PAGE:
• The reasons behind improvements in the knitting circle. (8:11)
  • The mindset shift that created positive changes to the project format. (10:02)
  • Eve’s preparation helped secure her fellowship. (11:41)
  • Collaboration changes and letting go of tight control over the project. (13:28)
  • The topics that the project covers now are not the same as the initial intended ones. (19:25)
  • 5 indicators to measure effectiveness in any project. (24:44)
  • Applying these tools to measure other areas of success. (31:40)
  • A look at what’s coming next for Eve. (36:40)
  • The evolution of Eve’s expanded exhibition. (39:11)


artist Eve Jacobs Carnahan with short gray hair smiling with knit bird sculpture | on Art Biz Success
Eve with her knitted sculpture in her studio.

Eve Jacobs-Carnahan Quotes

  • “I have definitely let go of some control, and that’s been good.”
  • “I realized that I wasn’t going to be as effective by myself.”
  • “I’m talking about what people can do to help strengthen the system so we don’t have chaos, all while knitting.”
  • “Change can happen step by step, stitch by stitch and with many people working together.”
  • “Artists who want to do social impact work definitely can be using these tools.”
  • “Think about the people you know, think about your relationships with them, and be willing to ask for help.”

artist Eve Jacobs-Carnahan with short gray hair black rimmed glasses yellow turtleneck and dangly jewelryAbout My Guest

Eve Jacobs-Carnahan makes mixed media knitted sculpture exploring democracy. She uses the comforting quality of yarn and the charming attraction of birds to tell allegorical stories.

Eve’s work appears in Astounding Knits! 101 Spectacular Knitted Creations and Daring Feats by Lela Nargi and garnered First Place in National Fiber Directions 2015 at the Wichita Center for the Arts. She was named a Creative Community Fellow: New England by National Arts Strategies in 2021.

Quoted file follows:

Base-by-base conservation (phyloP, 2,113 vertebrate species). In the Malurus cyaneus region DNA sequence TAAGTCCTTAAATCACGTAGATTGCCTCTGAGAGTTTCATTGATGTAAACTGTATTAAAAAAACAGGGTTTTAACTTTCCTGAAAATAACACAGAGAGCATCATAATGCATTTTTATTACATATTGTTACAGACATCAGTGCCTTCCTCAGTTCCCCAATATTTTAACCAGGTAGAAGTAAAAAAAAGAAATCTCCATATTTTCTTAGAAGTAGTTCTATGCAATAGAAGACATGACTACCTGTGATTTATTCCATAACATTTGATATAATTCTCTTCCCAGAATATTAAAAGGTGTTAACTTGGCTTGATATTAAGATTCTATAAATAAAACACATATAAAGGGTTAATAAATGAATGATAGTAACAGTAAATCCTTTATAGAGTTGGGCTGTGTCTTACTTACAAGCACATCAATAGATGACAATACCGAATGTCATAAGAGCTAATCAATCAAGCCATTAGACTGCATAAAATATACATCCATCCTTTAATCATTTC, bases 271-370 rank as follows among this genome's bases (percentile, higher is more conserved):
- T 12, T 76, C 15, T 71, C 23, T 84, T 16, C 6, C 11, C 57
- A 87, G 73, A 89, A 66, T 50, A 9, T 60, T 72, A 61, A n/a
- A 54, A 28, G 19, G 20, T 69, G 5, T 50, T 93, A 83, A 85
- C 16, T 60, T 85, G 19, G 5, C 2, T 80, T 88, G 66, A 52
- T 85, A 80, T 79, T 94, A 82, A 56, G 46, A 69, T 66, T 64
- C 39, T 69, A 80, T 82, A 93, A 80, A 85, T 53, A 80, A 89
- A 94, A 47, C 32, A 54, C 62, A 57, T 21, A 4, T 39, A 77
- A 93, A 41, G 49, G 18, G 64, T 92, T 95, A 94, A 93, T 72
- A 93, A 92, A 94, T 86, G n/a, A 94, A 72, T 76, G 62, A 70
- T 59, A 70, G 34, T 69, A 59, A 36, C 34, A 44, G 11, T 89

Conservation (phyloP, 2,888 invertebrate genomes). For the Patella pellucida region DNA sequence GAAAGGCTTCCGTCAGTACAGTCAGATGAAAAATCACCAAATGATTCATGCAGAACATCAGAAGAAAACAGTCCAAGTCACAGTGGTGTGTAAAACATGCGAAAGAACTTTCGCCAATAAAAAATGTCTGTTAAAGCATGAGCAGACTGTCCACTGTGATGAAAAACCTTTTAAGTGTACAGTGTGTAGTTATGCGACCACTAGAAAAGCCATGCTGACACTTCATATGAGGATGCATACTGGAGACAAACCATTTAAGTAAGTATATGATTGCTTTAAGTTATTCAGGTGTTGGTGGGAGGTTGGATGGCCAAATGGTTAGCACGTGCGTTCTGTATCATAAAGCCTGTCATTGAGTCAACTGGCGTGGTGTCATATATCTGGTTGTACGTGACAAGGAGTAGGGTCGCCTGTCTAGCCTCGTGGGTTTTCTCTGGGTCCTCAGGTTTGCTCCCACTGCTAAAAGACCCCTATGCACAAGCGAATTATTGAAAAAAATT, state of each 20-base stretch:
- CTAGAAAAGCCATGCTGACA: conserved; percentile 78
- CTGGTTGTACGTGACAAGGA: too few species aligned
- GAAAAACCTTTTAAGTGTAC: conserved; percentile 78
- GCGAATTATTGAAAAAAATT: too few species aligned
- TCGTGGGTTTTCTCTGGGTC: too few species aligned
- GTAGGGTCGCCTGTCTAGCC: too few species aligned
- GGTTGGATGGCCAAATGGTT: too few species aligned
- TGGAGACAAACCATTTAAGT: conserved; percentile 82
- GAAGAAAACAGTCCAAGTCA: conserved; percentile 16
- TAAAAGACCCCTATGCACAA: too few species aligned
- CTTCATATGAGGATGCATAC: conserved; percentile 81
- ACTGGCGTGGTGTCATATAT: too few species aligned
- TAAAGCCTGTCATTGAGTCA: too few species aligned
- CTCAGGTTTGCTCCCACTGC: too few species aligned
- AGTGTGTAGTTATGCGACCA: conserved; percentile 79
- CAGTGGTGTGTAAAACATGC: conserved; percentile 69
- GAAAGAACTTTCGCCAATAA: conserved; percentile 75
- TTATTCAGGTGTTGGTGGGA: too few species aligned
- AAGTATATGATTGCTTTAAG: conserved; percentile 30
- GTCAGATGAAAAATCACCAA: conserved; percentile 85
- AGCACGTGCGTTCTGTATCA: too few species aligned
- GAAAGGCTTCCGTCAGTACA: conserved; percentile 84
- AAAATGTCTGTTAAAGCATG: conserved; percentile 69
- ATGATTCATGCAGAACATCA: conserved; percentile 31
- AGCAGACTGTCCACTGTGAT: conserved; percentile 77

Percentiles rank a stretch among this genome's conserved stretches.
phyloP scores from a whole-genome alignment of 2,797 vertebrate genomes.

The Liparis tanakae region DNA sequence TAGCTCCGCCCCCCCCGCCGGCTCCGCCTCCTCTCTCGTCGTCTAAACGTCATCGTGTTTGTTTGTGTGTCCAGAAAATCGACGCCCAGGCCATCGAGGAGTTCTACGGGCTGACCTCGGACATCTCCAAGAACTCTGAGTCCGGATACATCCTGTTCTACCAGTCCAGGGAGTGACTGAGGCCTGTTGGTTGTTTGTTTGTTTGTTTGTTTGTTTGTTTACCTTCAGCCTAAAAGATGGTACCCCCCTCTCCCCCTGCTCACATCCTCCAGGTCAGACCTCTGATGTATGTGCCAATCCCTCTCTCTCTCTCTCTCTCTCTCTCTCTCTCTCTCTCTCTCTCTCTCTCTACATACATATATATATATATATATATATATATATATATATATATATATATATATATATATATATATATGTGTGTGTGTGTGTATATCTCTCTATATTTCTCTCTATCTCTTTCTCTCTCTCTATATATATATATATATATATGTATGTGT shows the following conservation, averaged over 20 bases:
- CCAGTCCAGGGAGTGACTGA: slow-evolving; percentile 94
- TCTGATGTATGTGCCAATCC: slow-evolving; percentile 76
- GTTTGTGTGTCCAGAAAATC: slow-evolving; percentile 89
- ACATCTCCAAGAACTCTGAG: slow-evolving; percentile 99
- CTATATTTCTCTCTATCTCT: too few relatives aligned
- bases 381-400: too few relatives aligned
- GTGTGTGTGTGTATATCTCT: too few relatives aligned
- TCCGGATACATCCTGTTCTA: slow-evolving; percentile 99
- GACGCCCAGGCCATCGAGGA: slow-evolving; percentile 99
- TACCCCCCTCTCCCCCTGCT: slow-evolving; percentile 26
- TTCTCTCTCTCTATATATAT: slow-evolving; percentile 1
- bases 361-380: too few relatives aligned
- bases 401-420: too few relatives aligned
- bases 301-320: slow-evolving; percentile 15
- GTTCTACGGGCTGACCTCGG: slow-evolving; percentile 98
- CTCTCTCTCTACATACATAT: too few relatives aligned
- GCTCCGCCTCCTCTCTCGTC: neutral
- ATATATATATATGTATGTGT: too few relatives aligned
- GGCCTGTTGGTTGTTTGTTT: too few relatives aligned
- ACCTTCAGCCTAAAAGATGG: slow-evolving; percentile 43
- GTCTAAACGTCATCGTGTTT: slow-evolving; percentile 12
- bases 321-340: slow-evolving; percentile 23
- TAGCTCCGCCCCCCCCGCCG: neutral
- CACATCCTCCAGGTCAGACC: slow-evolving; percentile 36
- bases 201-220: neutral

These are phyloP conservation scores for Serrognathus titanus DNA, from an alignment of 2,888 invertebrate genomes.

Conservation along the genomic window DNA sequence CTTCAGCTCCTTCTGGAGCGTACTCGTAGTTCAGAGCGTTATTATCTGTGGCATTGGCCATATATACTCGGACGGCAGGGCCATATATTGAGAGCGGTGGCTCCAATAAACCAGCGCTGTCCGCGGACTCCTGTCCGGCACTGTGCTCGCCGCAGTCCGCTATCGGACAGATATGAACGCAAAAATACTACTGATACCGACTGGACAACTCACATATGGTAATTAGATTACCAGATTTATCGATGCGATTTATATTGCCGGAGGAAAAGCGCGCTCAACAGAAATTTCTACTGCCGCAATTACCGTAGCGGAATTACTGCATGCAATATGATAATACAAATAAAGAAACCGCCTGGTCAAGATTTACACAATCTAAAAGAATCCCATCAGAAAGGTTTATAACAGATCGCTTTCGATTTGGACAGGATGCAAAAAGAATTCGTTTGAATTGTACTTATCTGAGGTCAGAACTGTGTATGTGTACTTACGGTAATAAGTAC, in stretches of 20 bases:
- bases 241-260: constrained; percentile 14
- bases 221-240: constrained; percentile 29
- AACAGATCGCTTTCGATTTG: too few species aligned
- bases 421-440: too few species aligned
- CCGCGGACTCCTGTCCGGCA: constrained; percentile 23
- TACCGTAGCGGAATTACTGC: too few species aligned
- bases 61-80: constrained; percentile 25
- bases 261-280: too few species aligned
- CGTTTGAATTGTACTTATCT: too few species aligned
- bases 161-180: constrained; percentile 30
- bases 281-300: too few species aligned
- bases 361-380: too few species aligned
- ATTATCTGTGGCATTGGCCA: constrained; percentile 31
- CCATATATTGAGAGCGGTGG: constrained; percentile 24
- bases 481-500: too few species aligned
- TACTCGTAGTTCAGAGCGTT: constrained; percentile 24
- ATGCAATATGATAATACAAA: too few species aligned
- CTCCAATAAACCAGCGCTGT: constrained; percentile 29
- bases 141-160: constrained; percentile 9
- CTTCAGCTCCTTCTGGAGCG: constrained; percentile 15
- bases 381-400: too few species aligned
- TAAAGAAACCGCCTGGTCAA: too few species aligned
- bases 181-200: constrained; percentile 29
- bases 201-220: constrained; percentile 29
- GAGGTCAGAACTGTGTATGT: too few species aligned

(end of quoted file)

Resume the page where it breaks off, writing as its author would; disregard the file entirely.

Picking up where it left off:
Eve knit away stress while earning a B.A. in History with Honors from Swarthmore College and a J.D. from the University of Chicago. She lives in Vermont.

Follow Eve on Instagram: ejcarnahan

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4 thoughts on “The Art Biz ep. 121: Guaranteeing an Effective Project with Eve Jacobs-Carnahan”

  1. Wow – this is what I needed to hear right now. Since I’ve been working on a project to bring awareness to dementia, I had started wondering what I could do with this awareness I wanted to bring. This really got me thinking – because I want to do more than to have open studios where I donate a percentage of sales to Alzheimer’s research. I started a list of ideas to keep with me as I go through this. Thank you for this – perfect timing!

    1. Alyson Stanfield

      Vickie: Yes! This is a great list for you to have—the 5 indicators. I also think your project is worthy of grants and outside support.

  2. So wonderful listening to how Eve’s project shifted and grew and changed. An essential and key part of our democracy, and respect and admire Eve’s commitment to making the process more transparent, offer facts and inform while bringing together people in safe places. Thank you!